Last year girls were 58% of college graduates up from 35% in 1961. Below is one of the major reasons why this happened.
A new study from the Center on Education Policy (CEP) that analyzes state assessment data by gender finds good news for girls but troubling news for boys. According to CEP’s study, the lagging performance by boys in reading is the most pressing gender-gap issue facing our schools. In some states, the percentage of boys performing at proficient in reading is more than 10 percentage points below that of girls. And that trend is consistent at the elementary, middle, and high school levels, the study finds.
The story is different in math, however. At the proficient level, the number of states in which girls outperformed boys was roughly equal to the number of states in which boys outperformed girls. At the advanced level, 4th-grade boys outperformed girls in most states.
The study, State Test Score Trends Through 2007-08: Are There Differences in Achievement Between Boys and Girls?, analyzed trend lines that began in 2002, where available, and ended in 2008. Trend data were included only where at least three years of comparable test data for a particular subject, grade, and achievement level were available. The study includes data for all 50 states and is the fifth in a 2009-10 series of CEP reports on student achievement results.
“Our analysis suggests that the gap between boys and girls in reading is a cause for concern,” said Jack Jennings, CEP’s president and CEO. “Much greater attention must be paid to giving boys the reading skills they need to succeed in early grades and throughout their education.”
Overall in reading, the CEP study finds that many states have made progress in narrowing gaps between male and female students. For example, gaps in elementary school reading have narrowed in 24 states though they have widened in 14 states. The findings in grade 4 reading also find that while both boys and girls have made progress since 2002, more girls than boys reached all three achievement levels—basic, proficient, and advanced—in 2008.
In math, there was no significant gender gap in 2008. Rather, there was rough parity in the percentage of boys and girls reaching proficiency at all three grade levels and no state had a difference in math between girls and boys of more than 10 percentage points. In grade 4 math, states tended to have greater shares of girls reaching the basic level and greater shares of boys reaching the advanced levels.
Individual state profiles allow for closer analysis of results. For example, in Indiana, girls led boys in the percentage reaching proficiency in reading at all three grade levels in 2008. The gaps between girls and boys was 9 percentage points in 4th grade, 13 percentage points in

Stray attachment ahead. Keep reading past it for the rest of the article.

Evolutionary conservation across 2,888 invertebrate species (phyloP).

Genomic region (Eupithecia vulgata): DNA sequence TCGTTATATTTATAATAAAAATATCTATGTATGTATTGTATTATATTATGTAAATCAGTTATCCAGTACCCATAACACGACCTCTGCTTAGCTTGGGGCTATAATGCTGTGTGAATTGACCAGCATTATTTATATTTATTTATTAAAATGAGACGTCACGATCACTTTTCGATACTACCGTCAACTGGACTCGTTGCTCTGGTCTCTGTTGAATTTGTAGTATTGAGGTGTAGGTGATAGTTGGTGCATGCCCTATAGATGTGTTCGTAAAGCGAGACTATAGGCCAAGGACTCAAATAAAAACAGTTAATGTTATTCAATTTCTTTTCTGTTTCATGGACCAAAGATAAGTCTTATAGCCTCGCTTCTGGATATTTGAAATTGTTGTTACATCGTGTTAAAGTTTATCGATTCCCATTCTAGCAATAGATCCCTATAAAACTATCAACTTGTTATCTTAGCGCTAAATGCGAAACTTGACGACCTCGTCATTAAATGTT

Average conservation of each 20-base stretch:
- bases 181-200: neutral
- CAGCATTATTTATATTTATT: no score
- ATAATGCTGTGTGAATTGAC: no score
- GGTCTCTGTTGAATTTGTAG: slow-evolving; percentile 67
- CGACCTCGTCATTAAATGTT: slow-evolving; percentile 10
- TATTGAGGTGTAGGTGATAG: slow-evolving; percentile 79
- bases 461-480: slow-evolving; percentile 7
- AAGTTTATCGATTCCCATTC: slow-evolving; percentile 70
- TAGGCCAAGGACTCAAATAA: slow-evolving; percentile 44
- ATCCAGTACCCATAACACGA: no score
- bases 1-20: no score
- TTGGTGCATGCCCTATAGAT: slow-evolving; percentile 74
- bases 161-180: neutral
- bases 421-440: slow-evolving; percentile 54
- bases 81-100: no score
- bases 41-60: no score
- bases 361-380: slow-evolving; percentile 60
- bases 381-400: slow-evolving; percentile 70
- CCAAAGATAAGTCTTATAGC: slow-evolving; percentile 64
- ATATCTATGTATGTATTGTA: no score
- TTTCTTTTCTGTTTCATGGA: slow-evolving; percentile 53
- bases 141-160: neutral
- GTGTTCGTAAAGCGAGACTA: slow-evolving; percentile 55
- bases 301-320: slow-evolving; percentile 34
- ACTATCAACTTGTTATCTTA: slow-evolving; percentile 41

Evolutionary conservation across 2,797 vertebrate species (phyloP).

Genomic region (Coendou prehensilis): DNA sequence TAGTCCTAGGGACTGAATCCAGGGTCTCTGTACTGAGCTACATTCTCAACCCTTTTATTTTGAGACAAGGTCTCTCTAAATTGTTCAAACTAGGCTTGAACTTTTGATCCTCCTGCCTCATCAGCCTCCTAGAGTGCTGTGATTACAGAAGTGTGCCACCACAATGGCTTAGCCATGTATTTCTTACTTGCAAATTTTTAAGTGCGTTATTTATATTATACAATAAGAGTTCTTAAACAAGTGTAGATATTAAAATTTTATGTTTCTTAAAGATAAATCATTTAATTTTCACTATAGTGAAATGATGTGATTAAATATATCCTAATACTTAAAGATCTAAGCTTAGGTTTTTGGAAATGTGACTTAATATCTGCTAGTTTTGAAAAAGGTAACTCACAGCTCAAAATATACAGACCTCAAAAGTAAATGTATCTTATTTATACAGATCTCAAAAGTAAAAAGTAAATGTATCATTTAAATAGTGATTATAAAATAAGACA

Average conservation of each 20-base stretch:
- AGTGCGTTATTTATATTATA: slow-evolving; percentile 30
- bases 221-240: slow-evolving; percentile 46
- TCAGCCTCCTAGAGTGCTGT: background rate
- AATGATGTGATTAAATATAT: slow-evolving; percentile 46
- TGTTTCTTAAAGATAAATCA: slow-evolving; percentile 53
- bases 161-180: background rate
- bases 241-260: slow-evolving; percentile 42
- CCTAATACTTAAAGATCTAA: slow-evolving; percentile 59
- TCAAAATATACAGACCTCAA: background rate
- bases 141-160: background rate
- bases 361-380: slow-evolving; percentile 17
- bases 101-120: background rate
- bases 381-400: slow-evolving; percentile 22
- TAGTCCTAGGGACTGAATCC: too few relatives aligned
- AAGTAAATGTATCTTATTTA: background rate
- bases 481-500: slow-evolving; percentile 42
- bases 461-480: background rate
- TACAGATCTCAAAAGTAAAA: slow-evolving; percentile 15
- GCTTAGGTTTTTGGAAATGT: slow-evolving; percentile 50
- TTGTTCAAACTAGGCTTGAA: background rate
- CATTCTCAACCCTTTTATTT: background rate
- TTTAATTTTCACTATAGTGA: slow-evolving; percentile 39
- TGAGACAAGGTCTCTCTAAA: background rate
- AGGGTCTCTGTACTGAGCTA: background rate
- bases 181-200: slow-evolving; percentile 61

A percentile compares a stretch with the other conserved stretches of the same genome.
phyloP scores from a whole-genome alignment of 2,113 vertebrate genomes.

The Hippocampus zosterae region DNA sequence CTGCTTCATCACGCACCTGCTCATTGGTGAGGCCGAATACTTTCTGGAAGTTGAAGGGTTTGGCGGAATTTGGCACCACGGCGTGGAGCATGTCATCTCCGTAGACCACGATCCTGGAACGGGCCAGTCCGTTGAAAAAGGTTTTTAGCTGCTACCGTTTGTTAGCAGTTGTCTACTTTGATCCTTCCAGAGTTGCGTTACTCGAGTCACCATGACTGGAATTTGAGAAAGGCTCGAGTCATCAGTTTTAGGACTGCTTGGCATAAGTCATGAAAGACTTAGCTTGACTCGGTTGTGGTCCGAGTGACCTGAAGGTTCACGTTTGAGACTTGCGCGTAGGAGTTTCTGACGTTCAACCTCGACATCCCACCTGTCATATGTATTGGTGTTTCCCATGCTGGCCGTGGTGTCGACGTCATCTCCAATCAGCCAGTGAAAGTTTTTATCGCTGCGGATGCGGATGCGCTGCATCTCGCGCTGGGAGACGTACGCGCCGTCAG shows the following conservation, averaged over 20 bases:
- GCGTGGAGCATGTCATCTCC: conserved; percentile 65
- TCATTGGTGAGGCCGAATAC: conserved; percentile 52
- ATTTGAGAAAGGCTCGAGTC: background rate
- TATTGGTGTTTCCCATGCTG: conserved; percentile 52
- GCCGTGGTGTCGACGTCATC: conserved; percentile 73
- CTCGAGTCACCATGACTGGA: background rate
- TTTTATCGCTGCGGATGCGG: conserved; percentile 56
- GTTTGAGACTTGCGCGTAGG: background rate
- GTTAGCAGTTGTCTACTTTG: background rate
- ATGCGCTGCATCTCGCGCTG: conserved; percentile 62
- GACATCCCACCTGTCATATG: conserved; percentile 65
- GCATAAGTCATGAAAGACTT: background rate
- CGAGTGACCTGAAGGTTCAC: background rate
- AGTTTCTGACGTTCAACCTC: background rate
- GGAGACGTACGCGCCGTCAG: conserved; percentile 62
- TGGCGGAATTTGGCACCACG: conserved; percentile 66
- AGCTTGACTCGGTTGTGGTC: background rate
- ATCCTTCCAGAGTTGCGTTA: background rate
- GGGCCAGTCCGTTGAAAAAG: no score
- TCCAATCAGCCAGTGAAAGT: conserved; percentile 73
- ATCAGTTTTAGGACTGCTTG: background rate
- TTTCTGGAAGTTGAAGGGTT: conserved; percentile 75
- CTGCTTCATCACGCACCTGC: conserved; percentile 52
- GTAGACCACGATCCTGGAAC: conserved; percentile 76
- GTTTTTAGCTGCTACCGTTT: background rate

8th grade, and 10 percentage points in 11th grade. Mirroring national results, roughly equal percentages of boys and girls performed at proficient on Indiana’s math assessments in all three grades.
Looking at the results since the 2002 enactment of the federal No Child Left Behind Act (NCLB) for both boys and girls at all three grade levels, more states had gains in reading and math proficiency between 2002 and 2008 than had declines. Across all states and grade spans, 84 percent of trend lines for male students showed an increase in performance on state reading tests. A similar trend was found for female performance on state math tests at 83 percent.
“Although the gaps–particularly in reading—are not nearly as large as those found between racial/ethnic and income subgroups, they are telling and have serious implications for the futures of all our students.” Jennings said. “The college attendance and completion rate for males continues to decline, and these data strongly suggest that those patterns could be altered with a greater focus on male reading skills at the earliest stages of education.”
The full national report as well as individual state profiles of achievement trends for males and females are available on CEP’s Web site, www.cep-dc.org.
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Based in Washington, D.C. and founded in January 1995 by Jack Jennings, the Center on Education Policy is a national, independent advocate for public education and for more effective public schools. The Center works to help Americans better understand the role of public education in a democracy and the need to improve the academic quality of public schools. The Center does not represent any special interests. Instead the Center helps citizens make sense of the conflicting opinions and perceptions about public education and create conditions that will lead to better public schools.